Players (ATP) and the International Cycling Union (UCI) use a mathematical formula that
gives more weight to victories in more prestigious tournaments than those gained in lesser
Awards also play an important role for many international organizations, and in some
cases, giving an award is a key element of their functioning (see Frey and Gallus, 2015).
Awards are a popular incentive mechanism in various fields of business, particularly where
information asymmetry is important, ranging from advertizing and finance to medicine,
public affairs, technologyand transpor tation.According to Awards,Honors &Prizes (Gale,
2015), a primary source of information on awards first published 36 years ago, the number
of awards has been growingsteadily over time, with the 2015 edition containing references
to some 20,000 awards and prizes.
Despite this increase in the importance of awards as incentive mechanisms, economists
and other social scientists have only recently begun to study the various dimensions of
awards. In a workplacesetting, awards have been shown to reduce absenteeism (Markham,
Dow Scott and McKee, 2002), improve call centre workers’ performance (Neckermann,
Cueni and Frey, 2014) and positively affect health worker trainees’ exam scores (Ashraf,
Bandiera and Lee, 2014). Awards can improvethe welfare of both the giver and the receiver.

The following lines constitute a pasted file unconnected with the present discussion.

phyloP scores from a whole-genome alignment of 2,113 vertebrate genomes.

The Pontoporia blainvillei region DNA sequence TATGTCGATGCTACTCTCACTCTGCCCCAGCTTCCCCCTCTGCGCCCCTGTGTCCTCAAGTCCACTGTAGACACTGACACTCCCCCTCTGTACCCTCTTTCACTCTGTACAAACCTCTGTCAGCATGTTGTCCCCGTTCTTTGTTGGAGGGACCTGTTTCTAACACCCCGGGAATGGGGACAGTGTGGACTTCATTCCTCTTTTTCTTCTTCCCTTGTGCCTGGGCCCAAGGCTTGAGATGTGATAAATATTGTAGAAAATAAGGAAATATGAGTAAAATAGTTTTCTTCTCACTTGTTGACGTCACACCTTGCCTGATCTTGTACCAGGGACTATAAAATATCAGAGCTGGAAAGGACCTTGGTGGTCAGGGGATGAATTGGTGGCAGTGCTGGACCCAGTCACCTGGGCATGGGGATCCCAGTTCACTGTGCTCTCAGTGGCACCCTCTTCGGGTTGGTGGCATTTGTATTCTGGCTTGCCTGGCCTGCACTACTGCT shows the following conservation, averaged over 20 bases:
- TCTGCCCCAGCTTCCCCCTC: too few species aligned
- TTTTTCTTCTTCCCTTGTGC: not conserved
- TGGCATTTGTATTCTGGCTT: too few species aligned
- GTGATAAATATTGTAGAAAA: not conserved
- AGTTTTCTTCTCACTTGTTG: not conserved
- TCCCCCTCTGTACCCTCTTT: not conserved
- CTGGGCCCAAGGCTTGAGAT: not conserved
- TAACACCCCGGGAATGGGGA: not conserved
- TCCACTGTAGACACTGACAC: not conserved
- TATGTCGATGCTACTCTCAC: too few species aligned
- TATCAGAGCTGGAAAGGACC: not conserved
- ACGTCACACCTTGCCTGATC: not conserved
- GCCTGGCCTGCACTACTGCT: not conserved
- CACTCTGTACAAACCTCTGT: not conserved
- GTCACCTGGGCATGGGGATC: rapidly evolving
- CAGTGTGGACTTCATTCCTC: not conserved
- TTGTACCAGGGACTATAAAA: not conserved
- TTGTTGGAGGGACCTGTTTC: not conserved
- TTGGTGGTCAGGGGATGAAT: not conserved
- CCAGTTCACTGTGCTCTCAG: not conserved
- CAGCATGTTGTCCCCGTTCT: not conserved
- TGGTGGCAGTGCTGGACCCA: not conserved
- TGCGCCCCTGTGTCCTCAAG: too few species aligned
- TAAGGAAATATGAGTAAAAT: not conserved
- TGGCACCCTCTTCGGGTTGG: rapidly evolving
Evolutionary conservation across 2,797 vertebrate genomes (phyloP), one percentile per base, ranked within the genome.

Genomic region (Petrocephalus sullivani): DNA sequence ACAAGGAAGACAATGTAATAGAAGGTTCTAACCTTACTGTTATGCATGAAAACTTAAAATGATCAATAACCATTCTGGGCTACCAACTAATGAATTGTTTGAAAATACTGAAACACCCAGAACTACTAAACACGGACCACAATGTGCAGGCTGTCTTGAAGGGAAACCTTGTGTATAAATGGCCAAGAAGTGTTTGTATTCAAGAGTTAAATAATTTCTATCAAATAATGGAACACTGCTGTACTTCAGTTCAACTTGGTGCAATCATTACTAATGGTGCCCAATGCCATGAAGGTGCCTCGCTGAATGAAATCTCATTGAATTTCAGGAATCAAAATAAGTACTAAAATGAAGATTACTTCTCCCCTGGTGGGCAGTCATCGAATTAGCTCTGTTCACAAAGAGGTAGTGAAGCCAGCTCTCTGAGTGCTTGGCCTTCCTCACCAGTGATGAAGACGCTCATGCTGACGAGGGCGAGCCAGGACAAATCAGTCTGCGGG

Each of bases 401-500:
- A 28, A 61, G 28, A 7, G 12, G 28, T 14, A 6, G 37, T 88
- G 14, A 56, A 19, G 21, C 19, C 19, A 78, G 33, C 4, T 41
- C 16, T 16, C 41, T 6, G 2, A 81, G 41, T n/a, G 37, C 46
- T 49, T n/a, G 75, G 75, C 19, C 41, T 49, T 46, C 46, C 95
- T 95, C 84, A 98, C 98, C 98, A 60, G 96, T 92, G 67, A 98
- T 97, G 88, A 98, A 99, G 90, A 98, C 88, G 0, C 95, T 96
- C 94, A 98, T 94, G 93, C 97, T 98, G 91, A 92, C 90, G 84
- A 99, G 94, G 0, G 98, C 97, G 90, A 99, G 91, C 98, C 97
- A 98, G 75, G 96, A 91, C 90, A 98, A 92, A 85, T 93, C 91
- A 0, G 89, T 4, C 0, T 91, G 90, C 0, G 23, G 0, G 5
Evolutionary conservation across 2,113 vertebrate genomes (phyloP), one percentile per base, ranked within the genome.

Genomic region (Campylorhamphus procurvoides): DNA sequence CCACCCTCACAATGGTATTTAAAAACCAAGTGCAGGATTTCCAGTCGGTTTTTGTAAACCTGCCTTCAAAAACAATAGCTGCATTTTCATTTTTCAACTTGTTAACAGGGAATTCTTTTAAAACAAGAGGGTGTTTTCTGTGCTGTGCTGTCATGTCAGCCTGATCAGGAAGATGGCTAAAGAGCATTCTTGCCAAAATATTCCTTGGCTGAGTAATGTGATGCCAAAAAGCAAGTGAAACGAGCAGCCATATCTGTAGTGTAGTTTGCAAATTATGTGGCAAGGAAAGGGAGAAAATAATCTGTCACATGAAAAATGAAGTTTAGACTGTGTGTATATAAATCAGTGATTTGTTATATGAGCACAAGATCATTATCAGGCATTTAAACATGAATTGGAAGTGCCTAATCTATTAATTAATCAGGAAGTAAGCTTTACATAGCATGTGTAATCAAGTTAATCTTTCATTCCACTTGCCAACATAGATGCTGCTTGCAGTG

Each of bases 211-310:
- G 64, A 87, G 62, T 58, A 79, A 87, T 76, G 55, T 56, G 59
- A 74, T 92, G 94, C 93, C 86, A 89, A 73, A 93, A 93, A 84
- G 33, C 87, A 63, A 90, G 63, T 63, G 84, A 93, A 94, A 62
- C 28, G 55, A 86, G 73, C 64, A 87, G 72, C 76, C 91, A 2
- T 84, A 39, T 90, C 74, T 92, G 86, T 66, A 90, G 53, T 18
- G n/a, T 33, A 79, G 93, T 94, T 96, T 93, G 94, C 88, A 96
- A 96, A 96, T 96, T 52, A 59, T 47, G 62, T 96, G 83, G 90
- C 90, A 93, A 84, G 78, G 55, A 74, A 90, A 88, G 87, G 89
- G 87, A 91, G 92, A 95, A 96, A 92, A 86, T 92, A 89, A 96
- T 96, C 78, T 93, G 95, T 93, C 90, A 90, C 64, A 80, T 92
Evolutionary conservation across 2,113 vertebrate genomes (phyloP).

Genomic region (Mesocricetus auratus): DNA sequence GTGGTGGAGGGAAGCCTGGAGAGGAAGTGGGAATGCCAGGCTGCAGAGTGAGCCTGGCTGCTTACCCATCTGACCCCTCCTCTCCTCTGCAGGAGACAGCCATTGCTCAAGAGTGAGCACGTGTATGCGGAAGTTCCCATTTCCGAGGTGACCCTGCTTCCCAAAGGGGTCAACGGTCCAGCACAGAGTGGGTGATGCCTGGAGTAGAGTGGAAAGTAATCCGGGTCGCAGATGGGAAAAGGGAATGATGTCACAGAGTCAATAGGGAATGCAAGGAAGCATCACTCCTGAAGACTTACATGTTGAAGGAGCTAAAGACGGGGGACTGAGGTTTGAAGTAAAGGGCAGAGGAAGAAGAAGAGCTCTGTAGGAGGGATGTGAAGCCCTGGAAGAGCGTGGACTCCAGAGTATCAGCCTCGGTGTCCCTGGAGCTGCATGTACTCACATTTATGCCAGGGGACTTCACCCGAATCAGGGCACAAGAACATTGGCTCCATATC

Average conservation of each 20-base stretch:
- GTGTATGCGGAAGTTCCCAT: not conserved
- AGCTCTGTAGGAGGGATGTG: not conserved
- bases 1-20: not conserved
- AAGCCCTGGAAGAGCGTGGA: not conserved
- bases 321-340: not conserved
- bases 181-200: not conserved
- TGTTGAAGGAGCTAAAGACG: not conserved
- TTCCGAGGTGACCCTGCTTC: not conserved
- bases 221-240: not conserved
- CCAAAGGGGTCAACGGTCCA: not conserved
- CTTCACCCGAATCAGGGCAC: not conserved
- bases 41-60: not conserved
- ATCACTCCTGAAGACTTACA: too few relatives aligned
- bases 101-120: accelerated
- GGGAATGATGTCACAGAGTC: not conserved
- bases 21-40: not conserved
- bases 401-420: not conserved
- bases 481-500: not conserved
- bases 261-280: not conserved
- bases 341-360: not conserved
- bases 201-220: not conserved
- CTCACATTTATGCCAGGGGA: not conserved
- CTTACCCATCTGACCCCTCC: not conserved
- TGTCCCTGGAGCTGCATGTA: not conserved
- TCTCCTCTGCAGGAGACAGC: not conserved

For the awarding bodies, they can provide a way to promote their values, while awardees
can use them to reveal or signal their talent. Other economic agents who are engaged in
the activities covered by the awards can also benefit as they can bask in the reflected glory
and adoration of the receiver (Frey and Gallus, 2015). Biased decision-making serves to
impair these positive impacts, resulting in a series of undesirable effects, not onlyreducing
incentives for current or future applicants but also damaging the reputation of the institution
organizing the award.
In this paper, we focus on two kinds of biases in performance evaluation, which have
been identified by the academic literature. First,we evaluate how ‘similarity’between voters
and candidates affects evaluations.3A largebody of social sciences literature indicates that
subjects tend to be attracted to people who are similar to them (e.g. Montoya, Horton
1According to the FIFA’s‘r ules of allocation’(2014), this award is ‘bestowed according to on-field performance
and overall behaviour on and offthe pitch’.
2In soccer, there is also a best African player award, a best South American player awardand a best Asian player
award. L’Equipe, the leading French sports newspaper, and the Guardian, a major UK newspaper, also both publish
their own ranking of the top 100 best soccer players of the year.
3Other studies have focused on biases not related to similarity.For example, for musical competitions, Van Ours
and Ginsburgh (2003) find that jury members are influenced by the order of appearance of candidates, while Tsay
(2013) documents that judges are influenced more by what they see than what they hear. Similarly, for academic
awards, Hamermesh and Schmidt (2003) find that descriptive characteristics of candidates (such as affiliation or
©2017 The Department of Economics, University of Oxford and JohnWiley & Sons Ltd